Apple Requiring Labels To Deliver Content DRM-Free?

Apr 24th, 2007 // 5 Comments

jobslego.jpgIn a Hypebot post calling out Steve Jobs for not being quick enough on the DRM-free draw with labels who already offer their content unprotected at sites like eMusic, a commenter named “Anon y Maus” said that, in fact, unprotected AACs from many labels would probably be showing up on the site soon:

My company is one of the largest providers of indepenent music to iTunes. Apple has written a new clause into our contract to ask us to deliver everything as unprotected master files, to be sold with no DRM. Not only that but we will RE-deliver everything we have ever sent them, as higher bitrate, no DRM.

What’s interesting to us about this tip is the fact that Apple will be renegotating its contracts with the major labels soon–and the labels are said to be asking for iTunes to start a subscription service, which gives them a steady revenue stream, or the option for variable pricing, which will up their profits. Will Apple only budge on the variable-pricing tip if iTunes is allowed to offer higher-quality, DRM-free files from the labels that want it? And wouldn’t the whole idea of a subscription service require some sort of DRM on the files, unless iTunes used the eMusic model and allowed users to download–and keep–a certain number of files per month, based on how much they paid? If you have any tips on how these negotiations will be going–or when iTunes will let other DRM-free content into its store’s fray–send us your tips; we promise to keep them all anonymous (or Anon y Maus, if cute twists on spelling are more your bag).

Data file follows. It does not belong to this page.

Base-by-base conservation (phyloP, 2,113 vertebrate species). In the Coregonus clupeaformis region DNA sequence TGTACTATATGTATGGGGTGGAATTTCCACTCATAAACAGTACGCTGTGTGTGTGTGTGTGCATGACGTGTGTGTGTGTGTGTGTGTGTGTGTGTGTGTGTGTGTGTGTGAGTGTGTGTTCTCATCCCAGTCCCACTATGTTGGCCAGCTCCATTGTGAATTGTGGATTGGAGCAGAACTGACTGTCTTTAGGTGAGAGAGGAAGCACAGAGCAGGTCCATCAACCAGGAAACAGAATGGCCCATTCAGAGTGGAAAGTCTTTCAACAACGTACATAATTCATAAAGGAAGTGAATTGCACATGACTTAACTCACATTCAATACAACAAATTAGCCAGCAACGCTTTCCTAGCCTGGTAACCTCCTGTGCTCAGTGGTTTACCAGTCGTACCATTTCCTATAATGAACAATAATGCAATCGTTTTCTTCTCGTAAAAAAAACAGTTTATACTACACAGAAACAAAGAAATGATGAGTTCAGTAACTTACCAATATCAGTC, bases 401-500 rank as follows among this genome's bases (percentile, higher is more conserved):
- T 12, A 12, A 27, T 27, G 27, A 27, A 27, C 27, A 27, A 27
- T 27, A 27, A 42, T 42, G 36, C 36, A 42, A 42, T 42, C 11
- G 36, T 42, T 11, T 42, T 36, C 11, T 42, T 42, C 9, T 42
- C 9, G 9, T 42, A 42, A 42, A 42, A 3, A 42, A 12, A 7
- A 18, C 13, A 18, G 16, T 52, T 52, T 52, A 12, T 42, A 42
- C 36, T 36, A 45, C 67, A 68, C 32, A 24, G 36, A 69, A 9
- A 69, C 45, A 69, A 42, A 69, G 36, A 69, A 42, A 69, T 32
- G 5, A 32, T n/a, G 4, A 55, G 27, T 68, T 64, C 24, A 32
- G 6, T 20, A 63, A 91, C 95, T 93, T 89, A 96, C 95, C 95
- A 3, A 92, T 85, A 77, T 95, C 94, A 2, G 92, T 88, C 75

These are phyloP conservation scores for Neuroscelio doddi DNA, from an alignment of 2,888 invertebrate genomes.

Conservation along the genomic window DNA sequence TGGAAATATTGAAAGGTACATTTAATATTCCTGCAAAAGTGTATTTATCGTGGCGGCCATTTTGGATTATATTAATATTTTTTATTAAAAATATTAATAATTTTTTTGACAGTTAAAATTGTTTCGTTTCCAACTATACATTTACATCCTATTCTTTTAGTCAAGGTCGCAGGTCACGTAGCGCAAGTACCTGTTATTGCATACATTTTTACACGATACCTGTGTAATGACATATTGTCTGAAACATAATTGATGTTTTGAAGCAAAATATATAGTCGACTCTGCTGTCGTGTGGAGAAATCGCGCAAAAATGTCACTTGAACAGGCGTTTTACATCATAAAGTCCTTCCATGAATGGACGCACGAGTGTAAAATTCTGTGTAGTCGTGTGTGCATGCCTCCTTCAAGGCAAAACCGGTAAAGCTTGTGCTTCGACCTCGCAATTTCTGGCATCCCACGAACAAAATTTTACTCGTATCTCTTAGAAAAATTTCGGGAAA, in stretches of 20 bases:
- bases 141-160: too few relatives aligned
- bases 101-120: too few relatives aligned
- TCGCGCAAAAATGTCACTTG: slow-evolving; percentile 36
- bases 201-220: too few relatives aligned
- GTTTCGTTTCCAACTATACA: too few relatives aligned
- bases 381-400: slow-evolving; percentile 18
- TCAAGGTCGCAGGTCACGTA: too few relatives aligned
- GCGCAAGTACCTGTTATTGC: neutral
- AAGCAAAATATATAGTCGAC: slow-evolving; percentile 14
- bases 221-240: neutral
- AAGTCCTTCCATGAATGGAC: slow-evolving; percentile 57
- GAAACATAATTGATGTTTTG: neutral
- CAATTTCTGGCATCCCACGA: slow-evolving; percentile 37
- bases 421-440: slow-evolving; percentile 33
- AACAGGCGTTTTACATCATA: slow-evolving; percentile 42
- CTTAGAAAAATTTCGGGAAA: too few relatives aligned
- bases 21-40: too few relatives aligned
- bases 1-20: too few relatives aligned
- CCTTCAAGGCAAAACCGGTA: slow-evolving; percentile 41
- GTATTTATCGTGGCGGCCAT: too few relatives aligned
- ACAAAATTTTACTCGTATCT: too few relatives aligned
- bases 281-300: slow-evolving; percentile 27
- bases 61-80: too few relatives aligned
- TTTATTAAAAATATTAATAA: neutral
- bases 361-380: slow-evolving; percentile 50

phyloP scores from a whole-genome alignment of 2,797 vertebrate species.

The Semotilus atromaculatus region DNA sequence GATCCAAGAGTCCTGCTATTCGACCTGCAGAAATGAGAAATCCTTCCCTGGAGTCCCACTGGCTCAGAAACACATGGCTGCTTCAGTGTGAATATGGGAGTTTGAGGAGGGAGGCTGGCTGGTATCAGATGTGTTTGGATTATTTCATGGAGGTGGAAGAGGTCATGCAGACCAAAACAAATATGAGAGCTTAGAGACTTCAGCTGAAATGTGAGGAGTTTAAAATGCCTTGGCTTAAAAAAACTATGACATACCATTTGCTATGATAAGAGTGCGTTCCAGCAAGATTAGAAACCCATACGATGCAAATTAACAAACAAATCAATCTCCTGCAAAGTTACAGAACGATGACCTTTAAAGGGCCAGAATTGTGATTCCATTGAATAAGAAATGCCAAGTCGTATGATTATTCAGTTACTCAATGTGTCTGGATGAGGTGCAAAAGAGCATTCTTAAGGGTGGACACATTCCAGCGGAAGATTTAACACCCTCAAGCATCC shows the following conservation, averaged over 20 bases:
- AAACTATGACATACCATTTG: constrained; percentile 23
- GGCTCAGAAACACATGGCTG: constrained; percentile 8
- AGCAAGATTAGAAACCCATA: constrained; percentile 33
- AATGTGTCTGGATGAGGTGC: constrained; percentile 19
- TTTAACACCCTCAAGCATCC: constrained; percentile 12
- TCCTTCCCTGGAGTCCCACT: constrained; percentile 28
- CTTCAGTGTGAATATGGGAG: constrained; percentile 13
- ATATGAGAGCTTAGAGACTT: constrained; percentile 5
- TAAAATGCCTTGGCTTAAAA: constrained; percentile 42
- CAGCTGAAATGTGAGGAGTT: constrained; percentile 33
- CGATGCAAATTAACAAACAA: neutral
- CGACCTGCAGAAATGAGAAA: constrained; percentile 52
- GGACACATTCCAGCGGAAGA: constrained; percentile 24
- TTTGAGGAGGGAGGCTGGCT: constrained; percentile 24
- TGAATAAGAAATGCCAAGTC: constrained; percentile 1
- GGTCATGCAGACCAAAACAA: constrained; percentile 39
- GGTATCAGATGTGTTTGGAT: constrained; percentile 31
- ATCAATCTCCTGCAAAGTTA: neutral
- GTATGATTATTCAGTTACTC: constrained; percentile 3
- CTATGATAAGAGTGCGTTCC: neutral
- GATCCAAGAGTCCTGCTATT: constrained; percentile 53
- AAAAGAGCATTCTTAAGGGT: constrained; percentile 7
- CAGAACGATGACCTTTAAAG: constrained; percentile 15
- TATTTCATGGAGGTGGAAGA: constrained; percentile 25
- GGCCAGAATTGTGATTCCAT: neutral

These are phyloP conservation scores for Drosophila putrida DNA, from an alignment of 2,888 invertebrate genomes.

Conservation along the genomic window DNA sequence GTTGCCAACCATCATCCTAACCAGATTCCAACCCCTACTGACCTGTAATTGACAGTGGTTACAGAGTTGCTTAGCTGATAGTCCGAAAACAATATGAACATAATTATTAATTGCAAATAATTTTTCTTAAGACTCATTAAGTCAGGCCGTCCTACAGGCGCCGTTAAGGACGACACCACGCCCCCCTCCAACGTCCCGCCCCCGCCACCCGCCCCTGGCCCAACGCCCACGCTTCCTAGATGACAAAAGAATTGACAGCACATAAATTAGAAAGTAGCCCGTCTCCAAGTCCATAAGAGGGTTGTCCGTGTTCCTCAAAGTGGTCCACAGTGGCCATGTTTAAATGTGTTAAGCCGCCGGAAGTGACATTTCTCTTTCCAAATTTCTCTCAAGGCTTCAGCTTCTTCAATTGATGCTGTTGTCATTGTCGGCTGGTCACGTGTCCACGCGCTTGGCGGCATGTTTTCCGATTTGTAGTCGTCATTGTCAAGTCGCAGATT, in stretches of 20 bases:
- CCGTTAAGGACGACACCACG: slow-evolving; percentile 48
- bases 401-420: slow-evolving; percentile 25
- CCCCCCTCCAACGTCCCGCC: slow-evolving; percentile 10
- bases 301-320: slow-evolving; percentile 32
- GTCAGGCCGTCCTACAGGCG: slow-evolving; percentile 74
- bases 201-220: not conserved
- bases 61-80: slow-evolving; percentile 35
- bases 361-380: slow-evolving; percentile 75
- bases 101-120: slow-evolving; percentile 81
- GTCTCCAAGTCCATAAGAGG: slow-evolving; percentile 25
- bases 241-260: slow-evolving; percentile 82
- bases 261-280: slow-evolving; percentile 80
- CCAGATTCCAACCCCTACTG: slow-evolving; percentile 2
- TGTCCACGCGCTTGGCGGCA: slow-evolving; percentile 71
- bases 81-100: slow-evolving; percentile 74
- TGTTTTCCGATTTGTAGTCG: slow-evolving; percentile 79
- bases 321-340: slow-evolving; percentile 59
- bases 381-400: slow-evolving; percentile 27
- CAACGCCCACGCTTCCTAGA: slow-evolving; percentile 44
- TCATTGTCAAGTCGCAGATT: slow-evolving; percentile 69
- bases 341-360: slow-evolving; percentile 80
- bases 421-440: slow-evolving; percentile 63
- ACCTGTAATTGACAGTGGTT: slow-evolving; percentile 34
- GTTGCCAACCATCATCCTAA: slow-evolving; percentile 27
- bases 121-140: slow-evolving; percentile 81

Does Steve Jobs Really Want DRM Free Music? [Hypebot]

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  1. Halfwit

    …and as much as I enjoy emusic, I’ve heard enough anecdotal evidence on this site and others to suggest that the revenue stream for artists and labels is no where what is available on itunes (e.g.: percentage of the overall sale).

    For $10/month (prepay or rolling), I would consider a subscription based model. In general, though, I think that those models make more sense for people who don’t already have a lot of music themselves. Spending hours sampling new things is a little easier when you don’t already have 30 (or 80) gigs of favorites on hand.

  2. Feh Am Legend

    @Mick Kraut: Uh, where in there does it say anything about iTunes changing their download model? If they’re asking for unprotected files they’re probably planning on selling them.

  3. DeeW

    A subscription model would have come in handy when i was spending loads of cash on *Nsync and Backstreet Boys cds.

    (*eyeballs stacks of discs*)

  4. smackswell

    If they take the eMusic route, count me in. It’ll be awwn like Donkey Kong.

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